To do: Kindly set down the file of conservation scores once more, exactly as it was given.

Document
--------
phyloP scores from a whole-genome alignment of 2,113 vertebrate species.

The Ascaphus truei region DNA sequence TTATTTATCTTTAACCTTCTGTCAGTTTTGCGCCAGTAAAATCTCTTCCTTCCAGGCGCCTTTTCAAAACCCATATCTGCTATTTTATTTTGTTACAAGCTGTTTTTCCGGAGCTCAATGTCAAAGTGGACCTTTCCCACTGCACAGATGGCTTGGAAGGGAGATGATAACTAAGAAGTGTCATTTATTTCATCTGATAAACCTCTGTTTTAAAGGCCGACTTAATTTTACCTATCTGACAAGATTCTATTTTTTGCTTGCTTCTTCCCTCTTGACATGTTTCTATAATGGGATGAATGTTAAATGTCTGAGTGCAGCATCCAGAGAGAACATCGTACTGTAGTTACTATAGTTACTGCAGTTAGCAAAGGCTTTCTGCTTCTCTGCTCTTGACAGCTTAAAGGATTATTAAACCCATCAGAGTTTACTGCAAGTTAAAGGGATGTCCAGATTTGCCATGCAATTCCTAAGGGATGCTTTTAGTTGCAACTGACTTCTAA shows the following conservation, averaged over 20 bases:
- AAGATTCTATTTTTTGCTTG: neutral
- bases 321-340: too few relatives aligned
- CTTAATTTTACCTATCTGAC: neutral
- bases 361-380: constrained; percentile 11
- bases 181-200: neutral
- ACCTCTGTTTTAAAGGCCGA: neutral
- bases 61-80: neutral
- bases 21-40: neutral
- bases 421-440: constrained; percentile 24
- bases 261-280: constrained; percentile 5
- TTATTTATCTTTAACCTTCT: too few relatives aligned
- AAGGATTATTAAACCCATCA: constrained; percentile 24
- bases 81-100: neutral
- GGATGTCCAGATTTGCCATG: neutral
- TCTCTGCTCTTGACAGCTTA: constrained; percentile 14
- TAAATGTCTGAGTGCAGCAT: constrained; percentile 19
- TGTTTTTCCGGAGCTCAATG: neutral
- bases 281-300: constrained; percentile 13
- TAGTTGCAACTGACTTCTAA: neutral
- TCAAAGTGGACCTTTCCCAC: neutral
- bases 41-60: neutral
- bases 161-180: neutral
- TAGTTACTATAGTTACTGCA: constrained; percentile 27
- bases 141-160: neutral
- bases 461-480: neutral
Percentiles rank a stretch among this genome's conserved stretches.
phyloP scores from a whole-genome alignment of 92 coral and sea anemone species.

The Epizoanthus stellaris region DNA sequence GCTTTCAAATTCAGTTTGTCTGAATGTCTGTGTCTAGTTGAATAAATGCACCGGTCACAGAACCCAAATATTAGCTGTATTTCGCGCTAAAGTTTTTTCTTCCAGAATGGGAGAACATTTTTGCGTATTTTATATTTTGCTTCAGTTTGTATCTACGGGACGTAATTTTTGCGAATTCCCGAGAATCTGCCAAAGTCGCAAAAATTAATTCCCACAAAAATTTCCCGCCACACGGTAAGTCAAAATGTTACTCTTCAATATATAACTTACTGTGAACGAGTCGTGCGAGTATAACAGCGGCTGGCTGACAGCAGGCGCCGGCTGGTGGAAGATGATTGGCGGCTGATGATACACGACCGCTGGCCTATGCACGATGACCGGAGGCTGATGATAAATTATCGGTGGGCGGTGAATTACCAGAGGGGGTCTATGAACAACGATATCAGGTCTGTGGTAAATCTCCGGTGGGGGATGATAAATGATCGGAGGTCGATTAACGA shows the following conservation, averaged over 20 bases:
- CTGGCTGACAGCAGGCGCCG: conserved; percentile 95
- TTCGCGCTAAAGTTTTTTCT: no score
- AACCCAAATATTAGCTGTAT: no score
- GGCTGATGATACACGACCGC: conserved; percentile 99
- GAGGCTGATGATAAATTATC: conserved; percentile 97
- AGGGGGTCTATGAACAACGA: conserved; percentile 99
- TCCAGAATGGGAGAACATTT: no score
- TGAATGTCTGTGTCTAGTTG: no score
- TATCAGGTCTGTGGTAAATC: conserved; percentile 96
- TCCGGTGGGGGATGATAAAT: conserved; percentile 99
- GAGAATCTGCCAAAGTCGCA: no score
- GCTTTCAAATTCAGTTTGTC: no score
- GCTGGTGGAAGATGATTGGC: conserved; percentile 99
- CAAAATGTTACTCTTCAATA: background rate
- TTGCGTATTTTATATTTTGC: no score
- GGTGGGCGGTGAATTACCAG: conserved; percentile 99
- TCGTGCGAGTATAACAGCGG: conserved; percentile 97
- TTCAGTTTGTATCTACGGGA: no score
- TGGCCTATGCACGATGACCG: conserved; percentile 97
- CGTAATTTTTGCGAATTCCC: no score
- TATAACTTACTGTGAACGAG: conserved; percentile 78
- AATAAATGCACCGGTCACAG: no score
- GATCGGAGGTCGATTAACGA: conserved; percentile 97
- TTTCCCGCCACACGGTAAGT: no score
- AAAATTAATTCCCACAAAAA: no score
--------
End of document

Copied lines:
phyloP scores from a whole-genome alignment of 2,113 vertebrate species.

The Ascaphus truei region DNA sequence TTATTTATCTTTAACCTTCTGTCAGTTTTGCGCCAGTAAAATCTCTTCCTTCCAGGCGCCTTTTCAAAACCCATATCTGCTATTTTATTTTGTTACAAGCTGTTTTTCCGGAGCTCAATGTCAAAGTGGACCTTTCCCACTGCACAGATGGCTTGGAAGGGAGATGATAACTAAGAAGTGTCATTTATTTCATCTGATAAACCTCTGTTTTAAAGGCCGACTTAATTTTACCTATCTGACAAGATTCTATTTTTTGCTTGCTTCTTCCCTCTTGACATGTTTCTATAATGGGATGAATGTTAAATGTCTGAGTGCAGCATCCAGAGAGAACATCGTACTGTAGTTACTATAGTTACTGCAGTTAGCAAAGGCTTTCTGCTTCTCTGCTCTTGACAGCTTAAAGGATTATTAAACCCATCAGAGTTTACTGCAAGTTAAAGGGATGTCCAGATTTGCCATGCAATTCCTAAGGGATGCTTTTAGTTGCAACTGACTTCTAA shows the following conservation, averaged over 20 bases:
- AAGATTCTATTTTTTGCTTG: neutral
- bases 321-340: too few relatives aligned
- CTTAATTTTACCTATCTGAC: neutral
- bases 361-380: constrained; percentile 11
- bases 181-200: neutral
- ACCTCTGTTTTAAAGGCCGA: neutral
- bases 61-80: neutral
- bases 21-40: neutral
- bases 421-440: constrained; percentile 24
- bases 261-280: constrained; percentile 5
- TTATTTATCTTTAACCTTCT: too few relatives aligned
- AAGGATTATTAAACCCATCA: constrained; percentile 24
- bases 81-100: neutral
- GGATGTCCAGATTTGCCATG: neutral
- TCTCTGCTCTTGACAGCTTA: constrained; percentile 14
- TAAATGTCTGAGTGCAGCAT: constrained; percentile 19
- TGTTTTTCCGGAGCTCAATG: neutral
- bases 281-300: constrained; percentile 13
- TAGTTGCAACTGACTTCTAA: neutral
- TCAAAGTGGACCTTTCCCAC: neutral
- bases 41-60: neutral
- bases 161-180: neutral
- TAGTTACTATAGTTACTGCA: constrained; percentile 27
- bases 141-160: neutral
- bases 461-480: neutral
Percentiles rank a stretch among this genome's conserved stretches.
phyloP scores from a whole-genome alignment of 92 coral and sea anemone species.

The Epizoanthus stellaris region DNA sequence GCTTTCAAATTCAGTTTGTCTGAATGTCTGTGTCTAGTTGAATAAATGCACCGGTCACAGAACCCAAATATTAGCTGTATTTCGCGCTAAAGTTTTTTCTTCCAGAATGGGAGAACATTTTTGCGTATTTTATATTTTGCTTCAGTTTGTATCTACGGGACGTAATTTTTGCGAATTCCCGAGAATCTGCCAAAGTCGCAAAAATTAATTCCCACAAAAATTTCCCGCCACACGGTAAGTCAAAATGTTACTCTTCAATATATAACTTACTGTGAACGAGTCGTGCGAGTATAACAGCGGCTGGCTGACAGCAGGCGCCGGCTGGTGGAAGATGATTGGCGGCTGATGATACACGACCGCTGGCCTATGCACGATGACCGGAGGCTGATGATAAATTATCGGTGGGCGGTGAATTACCAGAGGGGGTCTATGAACAACGATATCAGGTCTGTGGTAAATCTCCGGTGGGGGATGATAAATGATCGGAGGTCGATTAACGA shows the following conservation, averaged over 20 bases:
- CTGGCTGACAGCAGGCGCCG: conserved; percentile 95
- TTCGCGCTAAAGTTTTTTCT: no score
- AACCCAAATATTAGCTGTAT: no score
- GGCTGATGATACACGACCGC: conserved; percentile 99
- GAGGCTGATGATAAATTATC: conserved; percentile 97
- AGGGGGTCTATGAACAACGA: conserved; percentile 99
- TCCAGAATGGGAGAACATTT: no score
- TGAATGTCTGTGTCTAGTTG: no score
- TATCAGGTCTGTGGTAAATC: conserved; percentile 96
- TCCGGTGGGGGATGATAAAT: conserved; percentile 99
- GAGAATCTGCCAAAGTCGCA: no score
- GCTTTCAAATTCAGTTTGTC: no score
- GCTGGTGGAAGATGATTGGC: conserved; percentile 99
- CAAAATGTTACTCTTCAATA: background rate
- TTGCGTATTTTATATTTTGC: no score
- GGTGGGCGGTGAATTACCAG: conserved; percentile 99
- TCGTGCGAGTATAACAGCGG: conserved; percentile 97
- TTCAGTTTGTATCTACGGGA: no score
- TGGCCTATGCACGATGACCG: conserved; percentile 97
- CGTAATTTTTGCGAATTCCC: no score
- TATAACTTACTGTGAACGAG: conserved; percentile 78
- AATAAATGCACCGGTCACAG: no score
- GATCGGAGGTCGATTAACGA: conserved; percentile 97
- TTTCCCGCCACACGGTAAGT: no score
- AAAATTAATTCCCACAAAAA: no score